The Apgar score alone cannot be considered to be evidence of or a consequence of asphyxia. Many other factors, including nonreassuring fetal heart rate–monitoring patterns and abnormalities in umbilical arterial blood gas results, clinical cerebral function, neuroimaging studies, neonatal electroencephalography, placental pathology, hematologic studies, and multisystem organ dysfunction, need to be considered in diagnosing an intrapartum hypoxic–ischemic event.6 When a category I (normal) or category II (indeterminate) fetal heart rate tracing is associated with Apgar scores of 7 or higher at 5 minutes, a normal umbilical cord arterial blood pH (±1 SD), or both, it is not consistent with an acute hypoxic–ischemic event.4 

A 1-minute Apgar score of 0 to 3 does not predict any individual infant’s outcome. A 5-minute Apgar score of 0 to 3 correlates with neonatal mortality in large populations11,12 but does not predict individual future neurologic dysfunction. Population studies have uniformly reassured us that most infants with low Apgar scores will not develop cerebral palsy. However, a low 5-minute Apgar score clearly confers an increased relative risk of cerebral palsy, reported to be as high as 20- to 100-fold over that of infants with a 5-minute Apgar score of 7 to 10.9,13,15 Although individual risk varies, the population risk of poor neurologic outcomes also increases when the Apgar score is 3 or less at 10 minutes, 15 minutes, and 20 minutes.16 When a newborn infant has an Apgar score of 5 or less at 5 minutes, umbilical arterial blood gas samples from a clamped section of the umbilical cord should be obtained, if possible.17 Submitting the placenta for pathologic examination may be valuable.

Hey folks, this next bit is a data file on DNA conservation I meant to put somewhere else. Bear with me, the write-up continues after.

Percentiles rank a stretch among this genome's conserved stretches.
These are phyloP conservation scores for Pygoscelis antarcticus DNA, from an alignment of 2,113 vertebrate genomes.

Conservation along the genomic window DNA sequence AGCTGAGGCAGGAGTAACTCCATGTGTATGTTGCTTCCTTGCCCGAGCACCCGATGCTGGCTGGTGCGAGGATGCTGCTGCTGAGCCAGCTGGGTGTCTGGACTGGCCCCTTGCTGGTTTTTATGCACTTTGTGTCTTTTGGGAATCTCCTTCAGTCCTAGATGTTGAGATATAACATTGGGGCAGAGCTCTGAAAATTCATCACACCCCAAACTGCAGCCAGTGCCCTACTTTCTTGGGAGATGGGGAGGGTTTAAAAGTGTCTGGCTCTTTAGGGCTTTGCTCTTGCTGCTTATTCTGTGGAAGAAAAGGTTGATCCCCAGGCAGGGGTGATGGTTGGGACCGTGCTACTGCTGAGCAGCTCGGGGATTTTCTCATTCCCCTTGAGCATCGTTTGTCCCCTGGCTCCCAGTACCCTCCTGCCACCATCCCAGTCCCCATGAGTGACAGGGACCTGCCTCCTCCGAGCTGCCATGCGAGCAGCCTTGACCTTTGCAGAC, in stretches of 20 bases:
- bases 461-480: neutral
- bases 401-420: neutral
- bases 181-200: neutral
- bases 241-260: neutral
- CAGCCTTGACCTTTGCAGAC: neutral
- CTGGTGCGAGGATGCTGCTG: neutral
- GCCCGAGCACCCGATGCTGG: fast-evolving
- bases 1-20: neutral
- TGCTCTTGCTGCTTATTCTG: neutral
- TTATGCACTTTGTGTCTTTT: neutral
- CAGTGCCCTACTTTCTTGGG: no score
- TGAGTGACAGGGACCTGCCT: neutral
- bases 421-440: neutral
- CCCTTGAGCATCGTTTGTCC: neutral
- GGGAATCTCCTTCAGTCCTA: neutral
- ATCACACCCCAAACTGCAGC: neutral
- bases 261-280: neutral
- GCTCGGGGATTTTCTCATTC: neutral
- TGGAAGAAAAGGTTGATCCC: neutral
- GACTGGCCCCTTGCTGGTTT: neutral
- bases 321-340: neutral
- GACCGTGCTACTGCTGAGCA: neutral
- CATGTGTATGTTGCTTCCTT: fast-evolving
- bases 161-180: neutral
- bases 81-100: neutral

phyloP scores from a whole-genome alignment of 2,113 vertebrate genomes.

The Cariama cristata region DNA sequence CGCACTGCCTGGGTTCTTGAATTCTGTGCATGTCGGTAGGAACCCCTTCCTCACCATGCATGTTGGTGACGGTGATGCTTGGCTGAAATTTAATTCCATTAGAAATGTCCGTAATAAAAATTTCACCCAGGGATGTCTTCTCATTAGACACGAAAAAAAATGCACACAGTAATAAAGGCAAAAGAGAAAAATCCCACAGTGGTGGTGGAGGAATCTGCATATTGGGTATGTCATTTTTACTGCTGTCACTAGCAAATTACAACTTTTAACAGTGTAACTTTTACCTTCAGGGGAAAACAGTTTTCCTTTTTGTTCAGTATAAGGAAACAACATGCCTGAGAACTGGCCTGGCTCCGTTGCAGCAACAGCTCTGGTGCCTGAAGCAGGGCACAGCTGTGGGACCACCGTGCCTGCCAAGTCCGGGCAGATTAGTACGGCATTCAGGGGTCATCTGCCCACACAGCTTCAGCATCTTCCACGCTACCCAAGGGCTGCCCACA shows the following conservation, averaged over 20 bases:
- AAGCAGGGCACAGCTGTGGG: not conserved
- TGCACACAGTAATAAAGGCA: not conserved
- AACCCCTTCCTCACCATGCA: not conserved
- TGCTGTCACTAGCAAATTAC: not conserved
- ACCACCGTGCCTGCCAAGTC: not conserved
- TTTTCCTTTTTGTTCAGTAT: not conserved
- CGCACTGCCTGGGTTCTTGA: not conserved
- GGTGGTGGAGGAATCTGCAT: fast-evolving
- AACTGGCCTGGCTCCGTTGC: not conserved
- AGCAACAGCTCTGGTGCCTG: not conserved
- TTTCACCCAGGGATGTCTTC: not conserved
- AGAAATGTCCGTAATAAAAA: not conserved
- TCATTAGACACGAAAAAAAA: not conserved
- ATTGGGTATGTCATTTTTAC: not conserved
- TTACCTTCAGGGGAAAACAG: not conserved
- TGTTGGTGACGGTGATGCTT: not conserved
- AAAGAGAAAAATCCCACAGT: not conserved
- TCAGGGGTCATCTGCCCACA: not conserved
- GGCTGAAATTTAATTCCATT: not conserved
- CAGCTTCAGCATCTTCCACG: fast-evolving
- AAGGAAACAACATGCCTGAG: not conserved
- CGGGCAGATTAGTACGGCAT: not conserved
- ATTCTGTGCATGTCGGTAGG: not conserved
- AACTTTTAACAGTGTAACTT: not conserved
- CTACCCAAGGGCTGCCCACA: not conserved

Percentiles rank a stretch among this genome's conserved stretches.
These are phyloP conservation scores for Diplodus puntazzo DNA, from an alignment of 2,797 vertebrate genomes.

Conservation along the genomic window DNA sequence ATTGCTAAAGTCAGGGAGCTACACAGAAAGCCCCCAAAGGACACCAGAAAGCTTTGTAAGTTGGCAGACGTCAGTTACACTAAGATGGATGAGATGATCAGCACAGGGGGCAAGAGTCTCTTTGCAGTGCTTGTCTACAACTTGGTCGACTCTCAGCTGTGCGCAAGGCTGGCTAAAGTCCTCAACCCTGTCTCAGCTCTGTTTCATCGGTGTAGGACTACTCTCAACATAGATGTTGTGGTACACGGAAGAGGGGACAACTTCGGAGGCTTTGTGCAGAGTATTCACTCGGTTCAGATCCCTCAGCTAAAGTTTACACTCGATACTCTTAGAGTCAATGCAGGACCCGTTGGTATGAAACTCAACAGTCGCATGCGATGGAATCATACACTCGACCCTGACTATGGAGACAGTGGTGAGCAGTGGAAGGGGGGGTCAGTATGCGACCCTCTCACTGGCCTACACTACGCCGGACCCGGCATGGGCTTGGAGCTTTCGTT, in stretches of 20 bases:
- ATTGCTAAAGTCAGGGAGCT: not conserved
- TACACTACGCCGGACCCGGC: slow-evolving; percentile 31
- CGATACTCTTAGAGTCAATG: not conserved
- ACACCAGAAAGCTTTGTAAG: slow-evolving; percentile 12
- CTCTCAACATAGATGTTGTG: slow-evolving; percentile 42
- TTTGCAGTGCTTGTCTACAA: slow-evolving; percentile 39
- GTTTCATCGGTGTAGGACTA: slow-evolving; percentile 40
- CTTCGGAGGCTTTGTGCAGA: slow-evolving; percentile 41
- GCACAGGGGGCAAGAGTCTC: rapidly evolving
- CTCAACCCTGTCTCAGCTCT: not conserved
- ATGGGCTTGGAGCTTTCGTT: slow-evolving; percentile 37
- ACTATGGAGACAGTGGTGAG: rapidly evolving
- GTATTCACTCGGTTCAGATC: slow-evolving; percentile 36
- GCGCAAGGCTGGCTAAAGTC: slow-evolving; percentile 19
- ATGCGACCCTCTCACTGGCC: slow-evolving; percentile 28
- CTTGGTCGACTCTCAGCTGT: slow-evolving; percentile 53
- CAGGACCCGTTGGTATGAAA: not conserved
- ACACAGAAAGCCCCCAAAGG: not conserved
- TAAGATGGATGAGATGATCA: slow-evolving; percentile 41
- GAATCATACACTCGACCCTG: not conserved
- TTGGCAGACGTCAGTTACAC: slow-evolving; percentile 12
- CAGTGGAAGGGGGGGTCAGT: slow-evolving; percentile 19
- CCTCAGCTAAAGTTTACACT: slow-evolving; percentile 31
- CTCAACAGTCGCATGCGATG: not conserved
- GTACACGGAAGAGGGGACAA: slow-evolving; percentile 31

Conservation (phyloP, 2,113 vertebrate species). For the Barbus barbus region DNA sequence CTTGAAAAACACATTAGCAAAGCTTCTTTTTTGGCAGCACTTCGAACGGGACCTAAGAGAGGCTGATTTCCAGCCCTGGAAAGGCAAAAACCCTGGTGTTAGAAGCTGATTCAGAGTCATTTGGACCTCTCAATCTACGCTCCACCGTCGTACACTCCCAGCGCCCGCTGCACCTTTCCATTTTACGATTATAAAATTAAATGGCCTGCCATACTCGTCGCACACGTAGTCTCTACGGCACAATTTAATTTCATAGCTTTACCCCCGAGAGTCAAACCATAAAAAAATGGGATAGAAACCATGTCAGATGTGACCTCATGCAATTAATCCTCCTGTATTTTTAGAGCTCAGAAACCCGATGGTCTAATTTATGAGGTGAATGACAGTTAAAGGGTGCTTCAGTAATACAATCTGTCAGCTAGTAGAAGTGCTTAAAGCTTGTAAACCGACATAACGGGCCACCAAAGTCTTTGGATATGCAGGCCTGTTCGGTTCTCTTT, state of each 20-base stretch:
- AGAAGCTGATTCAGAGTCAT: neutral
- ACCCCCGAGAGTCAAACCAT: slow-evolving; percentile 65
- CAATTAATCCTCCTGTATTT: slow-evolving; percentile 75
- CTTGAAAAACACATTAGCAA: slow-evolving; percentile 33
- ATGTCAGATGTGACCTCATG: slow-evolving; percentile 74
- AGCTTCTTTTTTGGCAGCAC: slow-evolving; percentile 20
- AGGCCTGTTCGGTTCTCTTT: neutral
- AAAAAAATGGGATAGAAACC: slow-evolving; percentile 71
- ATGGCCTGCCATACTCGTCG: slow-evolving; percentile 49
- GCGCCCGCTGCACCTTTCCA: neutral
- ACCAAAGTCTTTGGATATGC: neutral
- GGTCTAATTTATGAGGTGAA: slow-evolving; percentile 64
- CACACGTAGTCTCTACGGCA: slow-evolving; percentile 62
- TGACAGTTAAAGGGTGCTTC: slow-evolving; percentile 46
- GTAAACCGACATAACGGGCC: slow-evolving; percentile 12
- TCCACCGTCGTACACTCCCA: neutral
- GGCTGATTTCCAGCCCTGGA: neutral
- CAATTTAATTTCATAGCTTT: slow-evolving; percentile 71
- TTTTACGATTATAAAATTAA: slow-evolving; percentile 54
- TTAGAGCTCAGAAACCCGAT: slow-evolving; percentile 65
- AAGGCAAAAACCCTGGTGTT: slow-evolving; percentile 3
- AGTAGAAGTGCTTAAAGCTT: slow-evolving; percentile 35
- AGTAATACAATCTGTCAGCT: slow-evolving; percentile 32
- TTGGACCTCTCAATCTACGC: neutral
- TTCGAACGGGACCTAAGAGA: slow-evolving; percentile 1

Monitoring of low Apgar scores from a delivery service may be useful. Individual case reviews can identify needs for focused educational programs and improvement in systems of perinatal care. Analyzing trends allows for the assessment of the effect of quality improvement interventions.

The Apgar score describes the condition of the newborn infant immediately after birth and, when properly applied, is a tool for standardized assessment.18 It also provides a mechanism to record fetal-to-neonatal transition. Apgar scores do not predict individual mortality or adverse neurologic outcome. However, based on population studies, Apgar scores of less than 5 at 5 and 10 minutes clearly confer an increased relative risk of cerebral palsy, and the degree of abnormality correlates with the risk of cerebral palsy. Most infants with low Apgar scores, however, will not develop cerebral palsy. The Apgar score is affected by many factors, including gestational age, maternal medications, resuscitation, and cardiorespiratory and neurologic conditions. If the Apgar score at 5 minutes is 7 or greater, it is unlikely that peripartum hypoxia–ischemia caused neonatal encephalopathy.

  1. The Apgar score does not predict individual neonatal mortality or neurologic outcome and should not be used for that purpose.

  2. It is inappropriate to use the Apgar score alone to establish the diagnosis of asphyxia. The term asphyxia, which describes a process of varying severity and duration rather than an end point, should not be applied to birth events unless specific evidence of markedly impaired intrapartum or immediate postnatal gas exchange can be documented.

  3. When a newborn infant has an Apgar score of 5 or less at 5 minutes, umbilical arterial blood gas samples from a clamped section of the umbilical cord should be obtained. Submitting the placenta for pathologic examination may be valuable.

  4. Perinatal health care professionals should be consistent in assigning an Apgar score during resuscitation; therefore, the American Academy of Pediatrics and the American College of Obstetricians and Gynecologists encourage use of an expanded Apgar score reporting form that accounts for concurrent resuscitative interventions.